Ninety Percent of Everything: Inside Shipping, the Invisible Industry That Puts Clothes on Your Back, Gas in Your Car, and Food on Your Plate by Rose George, Metropolitan Books, 304 pages, $28.00, Hardcover, August 2013, ISBN 9780805092639
There is always one book that arrives with the submissions for our annual book awards that I’m surprised I missed when it came out. This year that book is Ninety Percent of Everything by Rose George, and it is probably my personal favorite of the year. It is the story of her trip aboard the container ship Maersk Kendal (Maersk is the largest container shipping company in the world, Kendal the name of the ship) and it has everything I love in a book—a great subject, great breadth, great stories, and most of all, great writing.
First, the subject: The modern shipping container is the building block our modern, globalized economy is built upon. Marc Levinson covered this territory in 2008 in The Box: How the Shipping Container Made the World Smaller and the World Economy Bigger. This book, Ninety Percent of Everything, is about the vessels those boxes are carried on. They are essential to the economy, and yet there is almost nothing popularly known about these fleets and the companies that own them, and even less about the people that work on them—until now.
Next, the breadth: As the title suggests, almost all goods are transported by sea, and the modern container ship is truly massive:
The biggest container ship can carry fifteen thousand boxes. It can hold 746 million bananas, one for every European on one ship. … If Kendal discharged her containers onto trucks, the line of traffic would be sixty miles long.
And, finally, the stories and writing George brings to the table are just as breathtaking as those numbers. Whether it’s retelling an amusing story of Pinky the cook misplacing a decimal point so that Kendal once took on ten thousand eggs instead of one thousand, or the more morose story of dispersing a captain’s ashes at sea, only to have the wind blow them back onto a freshly painted deck, necessitating the crew to “chip it all off and scatter the painted ashes,” George is a master storyteller—even when the stories are second hand.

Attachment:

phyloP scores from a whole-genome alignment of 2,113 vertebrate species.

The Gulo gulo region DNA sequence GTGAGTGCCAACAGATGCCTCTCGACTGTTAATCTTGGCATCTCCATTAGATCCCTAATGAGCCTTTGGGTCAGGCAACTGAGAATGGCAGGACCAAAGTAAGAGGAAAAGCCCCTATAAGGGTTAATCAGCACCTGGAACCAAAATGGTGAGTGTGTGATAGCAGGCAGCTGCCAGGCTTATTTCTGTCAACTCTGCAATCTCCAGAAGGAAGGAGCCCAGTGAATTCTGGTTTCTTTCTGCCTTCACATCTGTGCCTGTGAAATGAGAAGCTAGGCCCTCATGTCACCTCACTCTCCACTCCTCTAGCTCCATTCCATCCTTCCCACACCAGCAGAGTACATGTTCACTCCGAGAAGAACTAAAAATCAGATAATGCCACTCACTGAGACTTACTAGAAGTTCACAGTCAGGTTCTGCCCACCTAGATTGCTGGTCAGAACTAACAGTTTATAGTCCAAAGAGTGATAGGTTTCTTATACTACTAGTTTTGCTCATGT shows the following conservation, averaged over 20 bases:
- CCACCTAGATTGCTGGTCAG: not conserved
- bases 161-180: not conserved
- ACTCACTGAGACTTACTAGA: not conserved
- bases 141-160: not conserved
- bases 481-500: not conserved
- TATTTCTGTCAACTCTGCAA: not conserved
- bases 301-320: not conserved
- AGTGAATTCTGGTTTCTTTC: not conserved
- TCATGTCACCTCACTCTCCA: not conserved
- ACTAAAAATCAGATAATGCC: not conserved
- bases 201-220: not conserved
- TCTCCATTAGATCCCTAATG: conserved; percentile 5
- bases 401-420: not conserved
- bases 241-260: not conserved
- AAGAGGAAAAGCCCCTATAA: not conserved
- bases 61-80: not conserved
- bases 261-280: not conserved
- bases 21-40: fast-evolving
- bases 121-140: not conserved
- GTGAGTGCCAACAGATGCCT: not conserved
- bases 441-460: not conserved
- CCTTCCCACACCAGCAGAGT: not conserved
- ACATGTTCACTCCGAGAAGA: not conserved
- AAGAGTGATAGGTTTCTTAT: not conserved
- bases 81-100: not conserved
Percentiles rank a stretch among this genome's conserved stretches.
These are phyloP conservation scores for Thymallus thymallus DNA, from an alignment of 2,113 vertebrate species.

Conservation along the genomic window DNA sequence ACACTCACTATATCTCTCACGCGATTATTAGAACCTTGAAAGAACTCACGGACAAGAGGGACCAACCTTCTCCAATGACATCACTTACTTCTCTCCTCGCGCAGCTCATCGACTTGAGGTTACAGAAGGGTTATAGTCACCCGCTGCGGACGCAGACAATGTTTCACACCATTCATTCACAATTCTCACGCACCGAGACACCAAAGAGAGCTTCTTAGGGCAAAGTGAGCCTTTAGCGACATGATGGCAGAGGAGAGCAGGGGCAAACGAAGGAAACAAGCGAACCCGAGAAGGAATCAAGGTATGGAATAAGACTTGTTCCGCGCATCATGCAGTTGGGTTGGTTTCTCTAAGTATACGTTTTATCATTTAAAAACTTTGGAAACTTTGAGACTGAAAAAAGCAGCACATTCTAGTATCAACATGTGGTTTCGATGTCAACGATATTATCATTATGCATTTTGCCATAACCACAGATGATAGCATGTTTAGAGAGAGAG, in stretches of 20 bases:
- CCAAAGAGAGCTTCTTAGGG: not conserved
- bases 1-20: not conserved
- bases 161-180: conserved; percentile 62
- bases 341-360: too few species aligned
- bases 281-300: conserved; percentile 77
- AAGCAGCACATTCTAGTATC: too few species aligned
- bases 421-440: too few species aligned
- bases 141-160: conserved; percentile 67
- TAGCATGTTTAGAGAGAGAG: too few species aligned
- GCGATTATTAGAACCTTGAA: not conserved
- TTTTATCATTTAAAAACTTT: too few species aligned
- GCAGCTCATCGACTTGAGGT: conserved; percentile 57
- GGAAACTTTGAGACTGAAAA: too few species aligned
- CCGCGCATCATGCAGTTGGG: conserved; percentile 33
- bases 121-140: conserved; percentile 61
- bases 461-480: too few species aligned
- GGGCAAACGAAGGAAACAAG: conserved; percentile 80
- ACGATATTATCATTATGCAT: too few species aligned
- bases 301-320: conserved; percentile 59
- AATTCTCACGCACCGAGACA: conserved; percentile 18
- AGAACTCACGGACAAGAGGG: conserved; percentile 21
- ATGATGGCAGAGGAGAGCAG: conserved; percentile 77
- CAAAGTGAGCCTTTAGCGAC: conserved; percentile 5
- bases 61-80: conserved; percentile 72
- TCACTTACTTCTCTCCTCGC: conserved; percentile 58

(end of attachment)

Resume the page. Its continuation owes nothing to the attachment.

There is a wonderful, age-old romanticism to life at sea, and in building such massive ships to float our goods over the great distances and depths of water, but as the author finds aboard the Kendal, life on these vessels is incredibly mundane. (“A seafarer joke: I travel the world but it all looks like my engine room”). This is especially true of modern container ships, which spend much less time in port than their predecessors; What took weeks to move off a traditional ship can be done in a day on container ships. Add to that the cargo of blank boxes of unknown contents, stacked on the blank grey deck of a massive ship, floating upon a blank ocean, and the work environment becomes very dull. This belies its incredible danger: There are more than two ships lost at sea every week, and two thousand seafarers die every year while working that vast expanse, and the people doing that work are—as in most large industries—paid as little as possible, worked as hard as possible, and given the barest amenities.
The blankness of that blue sea on our maps applies to the people who work on it, too. Buy your fair-trade coffee beans by all means, but don’t’ assume fair-trade principals govern the conditions of the men who fetch it for you. You would be mistaken.
Ninety Percent of Everything is shortlisted in the Finance and Economics category of our 2013 Business Book Awards. It is not a book about finance and economics, per se, but the industry she covers so well includes the economies of just about everything else. It is one of the largest, largely untold economic stories going, and Rose George approaches it from the perfect angle—the human one.